Music by Leeni Ramadan, BOPD, and Jahzzar
This week's cover photo is an image of the Samuel Hyde mansion in Seattle, home of the Russian Consul General since the 1990s. Photo obtained via Wikimedia Commons.
March 29, 2018
The cities throughout the Puget Sound region are home to Amazon, Microsoft, and tons of other tech companies—many of which hire a significant number of their employees on H1B visas. These are temporary work permits designed for foreign workers with specific kinds of skills and expertise. In recent years, a vast majority of those workers have come from India. And when they and their employers apply for permanent residency—something that's legally required after six years on an H1B—that's when they run into problems. Workers and the companies that hire them are insistent that the system needs to change. Their critics, meanwhile, argue that H1B holders are taking jobs away from Americans and that the current system is more than fair. This week, Seattle Weekly staff writer Melissa Hellmann and H1B visa holder Lokesh Marenayakanapalya discuss the gigantic green card backlog for Indians and the impact it is having on the lives and families of thousands of our area's tech workers.
Featuring interviews with Melissa Hellmann and Lokesh Marenayakanapalya; performance by Mark Siano.
Music by Leeni Ramadan, Jahzzar, and The Insider
This week's cover photo is courtesy GC Reforms and was taken in downtown Bellevue during a rally in late February.
March 22, 2018
Skateboarding continues to grow in popularity in the Pacific Northwest. But it’s still difficult for skateboarders to find a good, safe place to get together and do their thing. Rain is a big problem, and covered skate parks are few and far between. Recently, a group of skaters in Renton took matters into their own hands and, using 50,000 pounds of cement, built a park under a freeway overpass. This was, of course, illegal. The Washington Department of Transportation threatened to tear it down last fall, but a crowd of skaters from across the region showed up to defend it. Renton Reporter staff writer Leah Abraham set off to figure out just why one park could mean so much to so many people—and discovered a whole world in the process.
Featuring interviews with Leah Abraham, Jack Skeel, Kristin Ebeling, Marshall Reid, and David Waite.
Music by Leeni Ramadan and Jahzzar
This week's cover photo is a shot of Longacres Skate Park, taken by Leah Abraham for the Renton Reporter in late November 2017.
March 15, 2018
The Black Lives Matter movement has been active in the Seattle area for more than four years. But it wasn't until this past December that a trio of activists created the first official BLM chapter in the region, Black Lives Matter Seattle-King County (BLMSKC). The catalyst for this, organizers say, was the harassment and abuse that some male BLM leaders had allegedly been exacting on women and gender non-conforming members of the movement. In this week's episode, South Seattle Emerald editor and Seattle Weekly columnist Marcus Harrison Green talks about Black Lives Matter's #MeToo moment—and how the fight for one kind of justice can sometimes overshadow other injustices. As the nation grapples with revelation after revelation of sexual harassment and gender-based discrimination in the workplace, Green discusses a history of the same thing happening within social movements.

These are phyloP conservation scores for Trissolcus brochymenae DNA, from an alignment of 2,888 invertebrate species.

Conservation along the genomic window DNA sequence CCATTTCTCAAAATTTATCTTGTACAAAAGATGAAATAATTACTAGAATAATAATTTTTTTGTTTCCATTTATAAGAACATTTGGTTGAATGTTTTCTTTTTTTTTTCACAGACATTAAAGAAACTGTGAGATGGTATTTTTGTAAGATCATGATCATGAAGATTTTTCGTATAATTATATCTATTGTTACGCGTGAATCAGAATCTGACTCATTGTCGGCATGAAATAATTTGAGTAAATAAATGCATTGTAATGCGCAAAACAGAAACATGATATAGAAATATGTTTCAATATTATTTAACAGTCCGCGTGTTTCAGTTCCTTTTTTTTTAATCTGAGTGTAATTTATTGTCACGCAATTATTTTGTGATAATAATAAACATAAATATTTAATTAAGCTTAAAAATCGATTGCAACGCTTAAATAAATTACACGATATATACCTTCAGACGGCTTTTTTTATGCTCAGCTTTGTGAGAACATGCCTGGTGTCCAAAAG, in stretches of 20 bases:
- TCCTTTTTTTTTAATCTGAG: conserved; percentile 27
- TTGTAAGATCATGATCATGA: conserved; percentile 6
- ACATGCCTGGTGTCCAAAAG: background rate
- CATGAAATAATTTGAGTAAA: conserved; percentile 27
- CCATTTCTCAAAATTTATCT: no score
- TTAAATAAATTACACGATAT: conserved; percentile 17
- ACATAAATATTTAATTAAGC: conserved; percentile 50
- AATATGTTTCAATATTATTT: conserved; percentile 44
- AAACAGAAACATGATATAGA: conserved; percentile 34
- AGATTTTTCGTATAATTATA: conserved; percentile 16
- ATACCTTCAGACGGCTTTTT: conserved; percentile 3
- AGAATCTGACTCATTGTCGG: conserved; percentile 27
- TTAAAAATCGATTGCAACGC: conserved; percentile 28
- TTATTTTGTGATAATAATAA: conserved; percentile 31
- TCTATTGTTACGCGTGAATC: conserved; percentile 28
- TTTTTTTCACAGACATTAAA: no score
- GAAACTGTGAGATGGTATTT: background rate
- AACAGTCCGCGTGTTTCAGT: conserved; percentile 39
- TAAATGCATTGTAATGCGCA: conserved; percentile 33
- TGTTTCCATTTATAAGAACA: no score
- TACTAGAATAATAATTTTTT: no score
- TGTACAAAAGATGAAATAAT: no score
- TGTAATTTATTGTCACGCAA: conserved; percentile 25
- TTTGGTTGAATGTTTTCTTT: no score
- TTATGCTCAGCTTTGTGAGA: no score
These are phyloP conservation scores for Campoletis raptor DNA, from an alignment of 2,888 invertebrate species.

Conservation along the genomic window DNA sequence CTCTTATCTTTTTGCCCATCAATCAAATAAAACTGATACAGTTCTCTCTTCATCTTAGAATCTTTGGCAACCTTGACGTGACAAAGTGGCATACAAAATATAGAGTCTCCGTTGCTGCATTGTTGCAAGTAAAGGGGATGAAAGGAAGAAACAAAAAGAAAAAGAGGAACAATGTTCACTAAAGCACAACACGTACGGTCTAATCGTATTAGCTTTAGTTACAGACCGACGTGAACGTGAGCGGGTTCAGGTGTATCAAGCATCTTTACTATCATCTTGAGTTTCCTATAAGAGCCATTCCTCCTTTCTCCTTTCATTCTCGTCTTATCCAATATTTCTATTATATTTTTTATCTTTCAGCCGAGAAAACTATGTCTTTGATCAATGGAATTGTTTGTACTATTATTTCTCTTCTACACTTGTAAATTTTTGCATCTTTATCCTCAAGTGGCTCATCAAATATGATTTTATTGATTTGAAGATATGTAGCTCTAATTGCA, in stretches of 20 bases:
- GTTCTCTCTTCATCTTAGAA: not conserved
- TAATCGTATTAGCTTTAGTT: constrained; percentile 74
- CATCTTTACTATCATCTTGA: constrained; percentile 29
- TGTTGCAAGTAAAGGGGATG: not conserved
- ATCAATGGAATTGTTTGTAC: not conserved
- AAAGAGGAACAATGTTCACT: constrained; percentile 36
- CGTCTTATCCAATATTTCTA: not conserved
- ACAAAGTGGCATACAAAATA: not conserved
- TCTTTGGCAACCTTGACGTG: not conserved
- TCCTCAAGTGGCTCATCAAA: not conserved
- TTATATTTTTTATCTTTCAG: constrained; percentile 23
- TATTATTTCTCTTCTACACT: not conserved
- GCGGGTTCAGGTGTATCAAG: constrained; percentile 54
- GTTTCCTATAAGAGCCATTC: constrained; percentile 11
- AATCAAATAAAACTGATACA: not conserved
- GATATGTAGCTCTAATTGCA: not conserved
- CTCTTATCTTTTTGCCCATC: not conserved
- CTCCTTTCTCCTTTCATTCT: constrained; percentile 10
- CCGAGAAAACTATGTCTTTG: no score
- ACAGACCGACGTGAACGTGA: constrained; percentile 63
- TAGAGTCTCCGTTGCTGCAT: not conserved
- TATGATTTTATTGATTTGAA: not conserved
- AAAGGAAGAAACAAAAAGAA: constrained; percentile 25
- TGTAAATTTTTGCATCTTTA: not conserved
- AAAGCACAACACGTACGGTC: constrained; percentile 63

Music by Leeni Ramadan, Kai Engel, and Grapes
This week's cover photo was taken by Naomi Ishisaka during a 2015 Black Womxn's Lives Matter memorial gathering.
March 8, 2018
Everyone knows that Washington was one of the first states to legalize marijuana—medicinal in 1998 and recreational in 2012. But few know the story of the small, tight-knit community that fought the battles for patients' rights that eventually opened the door to recreational cannabis. Those who do know will tell you that none of it would have happened without JoAnna McKee, who passed away in late 2017. In this episode, we meet some of the people who knew and loved JoAnna; hear about her role in the first-ever federal raid on a medical cannabis dispensary in the country; and pause to reflect on the legacy of a person whose life's work won't be forgotten, especially with new leaders at the federal level who are attempting to turn back the clock on cannabis policy.
Featuring interviews with Meagan Angus, Dale Rogers, Douglas Hiatt, and Stich Miller.
Music by Leeni Ramadan, Jahzzar, Josh Woodward, and Doctor Turtle
March 1, 2018
In this mini episode, we introduce you to the editorial director for the show, Mark Baumgarten, who is really into basketball. He plays in a pick-up league on Monday nights and on Tuesday nights in winter he and some buddies go to high school basketball games. It's cheap, he says, and really good! So good, in fact, that after one dramatic game this season, he was inspired to write a poem about it. Since this weekend is the Washington state high school basketball tournament, aka the Hardwood Classic, we decided we would share it.
Music by Leeni Ramadan